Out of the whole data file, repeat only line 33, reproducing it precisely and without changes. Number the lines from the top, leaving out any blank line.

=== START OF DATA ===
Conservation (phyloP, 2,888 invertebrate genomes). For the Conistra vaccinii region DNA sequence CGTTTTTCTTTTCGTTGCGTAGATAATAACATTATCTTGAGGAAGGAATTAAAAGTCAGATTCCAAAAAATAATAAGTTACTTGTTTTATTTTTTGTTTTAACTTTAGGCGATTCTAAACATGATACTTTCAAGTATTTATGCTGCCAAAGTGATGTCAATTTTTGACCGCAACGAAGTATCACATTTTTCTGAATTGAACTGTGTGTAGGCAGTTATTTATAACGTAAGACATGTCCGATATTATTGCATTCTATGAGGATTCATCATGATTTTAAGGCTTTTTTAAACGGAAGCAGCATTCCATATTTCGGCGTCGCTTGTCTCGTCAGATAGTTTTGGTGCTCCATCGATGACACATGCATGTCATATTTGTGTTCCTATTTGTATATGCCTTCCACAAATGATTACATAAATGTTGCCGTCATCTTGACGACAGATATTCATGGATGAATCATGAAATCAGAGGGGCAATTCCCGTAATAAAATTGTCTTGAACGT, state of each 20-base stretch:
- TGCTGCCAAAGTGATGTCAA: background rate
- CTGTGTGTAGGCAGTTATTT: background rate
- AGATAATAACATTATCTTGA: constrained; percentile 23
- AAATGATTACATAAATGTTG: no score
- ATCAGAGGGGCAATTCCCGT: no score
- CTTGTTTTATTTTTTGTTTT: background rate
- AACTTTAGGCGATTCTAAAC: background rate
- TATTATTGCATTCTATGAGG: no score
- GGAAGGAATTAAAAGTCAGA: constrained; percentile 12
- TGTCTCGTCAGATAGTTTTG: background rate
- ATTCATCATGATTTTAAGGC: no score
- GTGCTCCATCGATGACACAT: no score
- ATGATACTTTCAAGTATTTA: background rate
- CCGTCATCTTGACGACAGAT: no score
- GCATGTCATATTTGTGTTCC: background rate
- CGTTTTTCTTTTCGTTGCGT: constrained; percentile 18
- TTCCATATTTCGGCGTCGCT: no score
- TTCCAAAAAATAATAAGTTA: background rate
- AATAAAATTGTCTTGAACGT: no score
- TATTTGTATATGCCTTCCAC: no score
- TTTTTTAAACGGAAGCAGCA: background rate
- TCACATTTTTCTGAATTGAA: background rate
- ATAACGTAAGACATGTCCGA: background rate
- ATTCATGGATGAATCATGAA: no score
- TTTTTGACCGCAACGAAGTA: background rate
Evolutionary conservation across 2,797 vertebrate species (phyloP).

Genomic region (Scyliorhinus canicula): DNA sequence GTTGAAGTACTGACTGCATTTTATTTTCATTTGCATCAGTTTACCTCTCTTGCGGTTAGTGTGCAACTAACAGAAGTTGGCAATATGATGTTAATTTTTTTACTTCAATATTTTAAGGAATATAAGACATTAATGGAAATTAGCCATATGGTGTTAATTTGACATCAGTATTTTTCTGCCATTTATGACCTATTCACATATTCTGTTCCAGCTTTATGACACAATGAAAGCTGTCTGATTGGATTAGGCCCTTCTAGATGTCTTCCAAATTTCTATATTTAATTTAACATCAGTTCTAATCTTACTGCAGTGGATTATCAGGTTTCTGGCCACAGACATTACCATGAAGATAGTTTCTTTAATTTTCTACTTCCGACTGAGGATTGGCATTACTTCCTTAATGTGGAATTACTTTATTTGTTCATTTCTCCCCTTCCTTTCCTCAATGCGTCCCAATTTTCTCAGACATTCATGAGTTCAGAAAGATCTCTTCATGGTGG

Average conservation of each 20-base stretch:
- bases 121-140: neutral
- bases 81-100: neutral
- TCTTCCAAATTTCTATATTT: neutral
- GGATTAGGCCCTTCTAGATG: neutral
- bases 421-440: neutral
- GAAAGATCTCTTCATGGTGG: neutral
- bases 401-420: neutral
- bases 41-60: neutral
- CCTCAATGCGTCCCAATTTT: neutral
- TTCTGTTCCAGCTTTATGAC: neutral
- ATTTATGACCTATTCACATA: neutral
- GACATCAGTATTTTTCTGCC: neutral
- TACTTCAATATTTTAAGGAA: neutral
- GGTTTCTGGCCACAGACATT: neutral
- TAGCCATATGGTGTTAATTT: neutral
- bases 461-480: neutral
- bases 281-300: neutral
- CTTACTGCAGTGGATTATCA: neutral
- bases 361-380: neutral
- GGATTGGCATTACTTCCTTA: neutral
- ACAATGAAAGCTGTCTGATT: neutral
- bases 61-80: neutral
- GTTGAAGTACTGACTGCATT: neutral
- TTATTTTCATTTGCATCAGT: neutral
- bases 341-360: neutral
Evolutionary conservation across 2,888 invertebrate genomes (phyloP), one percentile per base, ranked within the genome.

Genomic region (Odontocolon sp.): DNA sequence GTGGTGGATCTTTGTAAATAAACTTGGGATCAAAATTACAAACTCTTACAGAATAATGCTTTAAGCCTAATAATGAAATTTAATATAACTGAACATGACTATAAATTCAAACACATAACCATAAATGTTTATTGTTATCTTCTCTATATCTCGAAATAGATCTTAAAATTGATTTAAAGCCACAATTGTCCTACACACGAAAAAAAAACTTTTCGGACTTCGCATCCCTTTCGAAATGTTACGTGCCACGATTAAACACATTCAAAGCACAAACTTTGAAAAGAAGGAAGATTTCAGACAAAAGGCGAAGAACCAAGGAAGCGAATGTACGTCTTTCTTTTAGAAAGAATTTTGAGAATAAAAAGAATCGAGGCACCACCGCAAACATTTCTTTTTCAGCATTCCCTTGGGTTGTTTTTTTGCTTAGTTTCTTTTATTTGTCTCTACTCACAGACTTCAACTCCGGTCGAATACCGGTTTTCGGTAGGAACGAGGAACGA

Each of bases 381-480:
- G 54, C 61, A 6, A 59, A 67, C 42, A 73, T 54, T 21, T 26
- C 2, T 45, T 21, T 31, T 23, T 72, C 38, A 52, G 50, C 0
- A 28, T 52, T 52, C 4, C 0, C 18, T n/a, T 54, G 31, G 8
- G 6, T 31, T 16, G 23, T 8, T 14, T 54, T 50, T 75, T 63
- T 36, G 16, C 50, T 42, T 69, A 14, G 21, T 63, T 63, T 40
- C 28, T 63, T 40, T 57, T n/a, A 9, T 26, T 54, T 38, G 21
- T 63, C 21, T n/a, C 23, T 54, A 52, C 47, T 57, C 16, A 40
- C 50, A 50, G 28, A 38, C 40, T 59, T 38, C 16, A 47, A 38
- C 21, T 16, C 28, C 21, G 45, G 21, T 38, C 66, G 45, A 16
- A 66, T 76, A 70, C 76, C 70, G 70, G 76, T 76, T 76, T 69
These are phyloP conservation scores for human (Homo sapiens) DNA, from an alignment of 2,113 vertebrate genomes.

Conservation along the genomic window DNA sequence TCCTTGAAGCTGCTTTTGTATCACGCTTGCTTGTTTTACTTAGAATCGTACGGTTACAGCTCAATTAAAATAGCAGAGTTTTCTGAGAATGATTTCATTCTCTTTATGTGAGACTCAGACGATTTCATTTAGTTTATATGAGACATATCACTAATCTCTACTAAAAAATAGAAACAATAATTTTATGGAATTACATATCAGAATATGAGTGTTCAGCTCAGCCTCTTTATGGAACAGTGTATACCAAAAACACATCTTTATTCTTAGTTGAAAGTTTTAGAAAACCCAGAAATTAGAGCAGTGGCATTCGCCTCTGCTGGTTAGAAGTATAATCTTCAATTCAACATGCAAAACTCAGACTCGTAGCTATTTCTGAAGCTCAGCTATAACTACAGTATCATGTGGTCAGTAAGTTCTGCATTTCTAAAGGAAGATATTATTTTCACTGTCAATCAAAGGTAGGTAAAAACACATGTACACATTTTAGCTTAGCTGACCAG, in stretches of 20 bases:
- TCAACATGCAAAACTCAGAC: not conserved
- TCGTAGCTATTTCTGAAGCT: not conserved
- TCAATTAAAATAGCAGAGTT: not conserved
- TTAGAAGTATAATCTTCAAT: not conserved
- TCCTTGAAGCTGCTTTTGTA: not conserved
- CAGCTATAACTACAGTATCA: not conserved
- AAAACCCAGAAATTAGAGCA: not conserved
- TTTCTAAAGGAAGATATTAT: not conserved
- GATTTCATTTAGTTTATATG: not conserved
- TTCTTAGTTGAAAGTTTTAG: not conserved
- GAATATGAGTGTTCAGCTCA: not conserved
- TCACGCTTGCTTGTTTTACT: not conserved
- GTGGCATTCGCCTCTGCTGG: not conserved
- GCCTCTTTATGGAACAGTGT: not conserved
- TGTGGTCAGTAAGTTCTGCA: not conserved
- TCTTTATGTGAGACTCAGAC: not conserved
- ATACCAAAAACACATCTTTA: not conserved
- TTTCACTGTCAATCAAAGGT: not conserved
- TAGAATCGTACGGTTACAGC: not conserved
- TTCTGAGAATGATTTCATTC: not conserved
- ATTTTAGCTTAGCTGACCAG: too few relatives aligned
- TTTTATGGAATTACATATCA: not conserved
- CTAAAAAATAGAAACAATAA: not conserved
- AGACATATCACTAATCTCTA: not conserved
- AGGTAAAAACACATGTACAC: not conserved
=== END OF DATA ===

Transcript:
- GGATTAGGCCCTTCTAGATG: neutral